It was so exciting to listen and even to talk to iconic persons of American museum field. Great to hear keynote speech of David Fleming on museums and social justice, and his referring to Ukrainian museums which try to be socially inclusive and go beyond traditional thinking.

But no less exciting was participating in a series of presentations and discussions in a frame of the International Track sessions focused on global aspects and cultural perspectives. And such an honor for the Ukrainian museum delegation to share its challenges, approaches, hopes, lessons and preliminary results on the road to change. This happened due to our American colleagues namely Linda Norris and Tricia Edwards with whom we hold a fantastic discussion on how constraints make us more creative, getting so many inspiring ideas from the audience. It was also a fantastic pop-up session on challenges and threats for the museum sector in Ukraine, presentation of the Dynamic Museum project at the "Lessons from the International Community”, meeting with the American Committee of ICOM. It was so nice to see familiar and friendly faces of our American colleagues who have invested so many time and efforts in building bridges between our museum communities.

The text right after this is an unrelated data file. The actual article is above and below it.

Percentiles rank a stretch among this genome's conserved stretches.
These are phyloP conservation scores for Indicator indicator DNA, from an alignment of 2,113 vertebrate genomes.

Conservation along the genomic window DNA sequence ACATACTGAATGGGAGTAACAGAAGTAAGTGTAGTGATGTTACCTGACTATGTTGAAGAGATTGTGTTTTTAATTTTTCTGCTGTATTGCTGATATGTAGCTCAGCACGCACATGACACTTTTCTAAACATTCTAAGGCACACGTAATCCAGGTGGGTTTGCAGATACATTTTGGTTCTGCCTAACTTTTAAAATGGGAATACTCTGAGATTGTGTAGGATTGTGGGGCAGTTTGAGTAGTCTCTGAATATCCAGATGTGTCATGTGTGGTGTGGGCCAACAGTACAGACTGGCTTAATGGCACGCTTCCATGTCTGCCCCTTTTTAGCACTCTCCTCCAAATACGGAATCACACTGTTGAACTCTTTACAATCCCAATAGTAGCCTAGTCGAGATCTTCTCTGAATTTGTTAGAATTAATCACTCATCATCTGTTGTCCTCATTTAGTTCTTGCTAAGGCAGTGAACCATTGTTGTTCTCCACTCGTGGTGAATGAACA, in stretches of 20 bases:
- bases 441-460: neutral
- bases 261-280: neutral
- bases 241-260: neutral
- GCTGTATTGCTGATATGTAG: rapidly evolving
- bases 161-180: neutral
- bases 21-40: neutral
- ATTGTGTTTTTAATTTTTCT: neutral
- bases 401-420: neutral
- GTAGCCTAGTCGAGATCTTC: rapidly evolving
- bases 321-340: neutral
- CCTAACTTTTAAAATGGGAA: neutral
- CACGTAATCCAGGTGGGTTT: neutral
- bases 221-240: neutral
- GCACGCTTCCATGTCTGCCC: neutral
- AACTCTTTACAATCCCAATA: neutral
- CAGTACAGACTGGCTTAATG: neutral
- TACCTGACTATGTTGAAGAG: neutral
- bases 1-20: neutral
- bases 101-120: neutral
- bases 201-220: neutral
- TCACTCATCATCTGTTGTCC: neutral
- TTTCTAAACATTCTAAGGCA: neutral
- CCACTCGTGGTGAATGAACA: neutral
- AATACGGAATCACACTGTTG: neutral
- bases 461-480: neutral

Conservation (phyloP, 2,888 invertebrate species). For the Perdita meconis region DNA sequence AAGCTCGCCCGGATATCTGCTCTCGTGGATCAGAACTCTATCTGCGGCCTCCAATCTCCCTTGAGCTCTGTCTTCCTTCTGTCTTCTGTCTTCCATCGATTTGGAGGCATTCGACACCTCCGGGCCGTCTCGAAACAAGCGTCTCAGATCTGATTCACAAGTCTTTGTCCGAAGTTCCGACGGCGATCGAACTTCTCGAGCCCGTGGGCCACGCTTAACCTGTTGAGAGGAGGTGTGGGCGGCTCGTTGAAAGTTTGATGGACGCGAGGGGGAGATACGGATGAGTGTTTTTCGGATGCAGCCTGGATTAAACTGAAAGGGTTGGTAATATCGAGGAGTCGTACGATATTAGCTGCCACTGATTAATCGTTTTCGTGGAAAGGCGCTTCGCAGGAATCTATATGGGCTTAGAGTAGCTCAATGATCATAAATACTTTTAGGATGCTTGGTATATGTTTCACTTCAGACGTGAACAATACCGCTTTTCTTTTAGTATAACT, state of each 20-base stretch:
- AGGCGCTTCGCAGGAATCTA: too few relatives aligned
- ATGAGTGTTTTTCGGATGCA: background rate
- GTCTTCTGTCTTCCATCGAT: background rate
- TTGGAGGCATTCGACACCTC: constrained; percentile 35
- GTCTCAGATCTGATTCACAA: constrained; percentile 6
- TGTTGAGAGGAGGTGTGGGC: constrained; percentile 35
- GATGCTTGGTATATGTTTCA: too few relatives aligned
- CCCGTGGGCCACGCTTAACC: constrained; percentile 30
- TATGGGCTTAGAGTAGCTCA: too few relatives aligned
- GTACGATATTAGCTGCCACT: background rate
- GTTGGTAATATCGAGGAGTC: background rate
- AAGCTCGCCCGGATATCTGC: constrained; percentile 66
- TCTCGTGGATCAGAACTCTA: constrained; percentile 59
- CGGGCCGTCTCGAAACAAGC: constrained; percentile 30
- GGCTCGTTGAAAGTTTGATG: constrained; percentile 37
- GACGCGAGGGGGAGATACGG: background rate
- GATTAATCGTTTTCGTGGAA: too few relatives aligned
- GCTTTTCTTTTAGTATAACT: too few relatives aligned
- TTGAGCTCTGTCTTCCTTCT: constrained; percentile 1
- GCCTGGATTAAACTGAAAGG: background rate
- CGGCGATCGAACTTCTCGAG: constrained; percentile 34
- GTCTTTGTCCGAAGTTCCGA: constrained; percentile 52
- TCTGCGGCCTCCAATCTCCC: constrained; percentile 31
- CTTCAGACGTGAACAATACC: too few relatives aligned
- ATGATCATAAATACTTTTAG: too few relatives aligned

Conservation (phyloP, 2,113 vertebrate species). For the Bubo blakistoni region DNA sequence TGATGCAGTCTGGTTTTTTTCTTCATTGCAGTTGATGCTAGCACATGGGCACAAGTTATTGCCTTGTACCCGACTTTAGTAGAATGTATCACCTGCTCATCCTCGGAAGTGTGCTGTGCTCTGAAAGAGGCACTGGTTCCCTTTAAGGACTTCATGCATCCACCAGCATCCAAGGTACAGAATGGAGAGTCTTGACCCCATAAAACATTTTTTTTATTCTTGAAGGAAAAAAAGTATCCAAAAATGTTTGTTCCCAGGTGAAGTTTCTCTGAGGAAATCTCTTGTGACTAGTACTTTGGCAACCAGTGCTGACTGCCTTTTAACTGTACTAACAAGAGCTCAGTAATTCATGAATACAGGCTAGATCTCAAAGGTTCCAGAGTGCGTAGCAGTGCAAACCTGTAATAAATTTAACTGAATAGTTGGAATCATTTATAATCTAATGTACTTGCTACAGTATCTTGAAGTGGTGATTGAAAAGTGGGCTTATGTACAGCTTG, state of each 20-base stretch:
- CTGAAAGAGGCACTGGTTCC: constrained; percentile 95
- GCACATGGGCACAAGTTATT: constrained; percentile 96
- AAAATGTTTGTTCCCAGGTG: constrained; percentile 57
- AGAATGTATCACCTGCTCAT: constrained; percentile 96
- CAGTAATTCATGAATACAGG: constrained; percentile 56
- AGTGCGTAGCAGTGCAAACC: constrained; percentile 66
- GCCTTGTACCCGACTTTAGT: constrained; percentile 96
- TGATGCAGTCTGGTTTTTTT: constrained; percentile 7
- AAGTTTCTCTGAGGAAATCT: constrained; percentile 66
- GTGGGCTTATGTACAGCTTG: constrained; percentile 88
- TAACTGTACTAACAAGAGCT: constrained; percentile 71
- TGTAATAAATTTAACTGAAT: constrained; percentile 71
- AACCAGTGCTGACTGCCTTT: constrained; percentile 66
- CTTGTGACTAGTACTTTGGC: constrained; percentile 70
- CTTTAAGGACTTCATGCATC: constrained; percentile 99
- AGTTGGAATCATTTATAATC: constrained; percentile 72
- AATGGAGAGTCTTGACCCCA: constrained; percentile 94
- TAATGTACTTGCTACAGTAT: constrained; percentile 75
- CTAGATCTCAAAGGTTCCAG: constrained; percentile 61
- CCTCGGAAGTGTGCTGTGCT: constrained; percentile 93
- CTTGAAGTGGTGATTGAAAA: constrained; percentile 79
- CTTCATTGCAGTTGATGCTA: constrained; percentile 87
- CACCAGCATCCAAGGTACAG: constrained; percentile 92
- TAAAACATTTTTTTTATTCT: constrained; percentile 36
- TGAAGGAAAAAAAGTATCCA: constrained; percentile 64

Intensive days of the innovative gathering in Seattle have overwhelmed me with new feelings, inspired with new ideas and empowered with new tools for making change back home. It was a good start for a smaller but no less important museum initiative – “Visitors Voices” project which will be bringing the best American practices in transforming museums into places where diverse viewpoints and independent perspectives can be freely shared.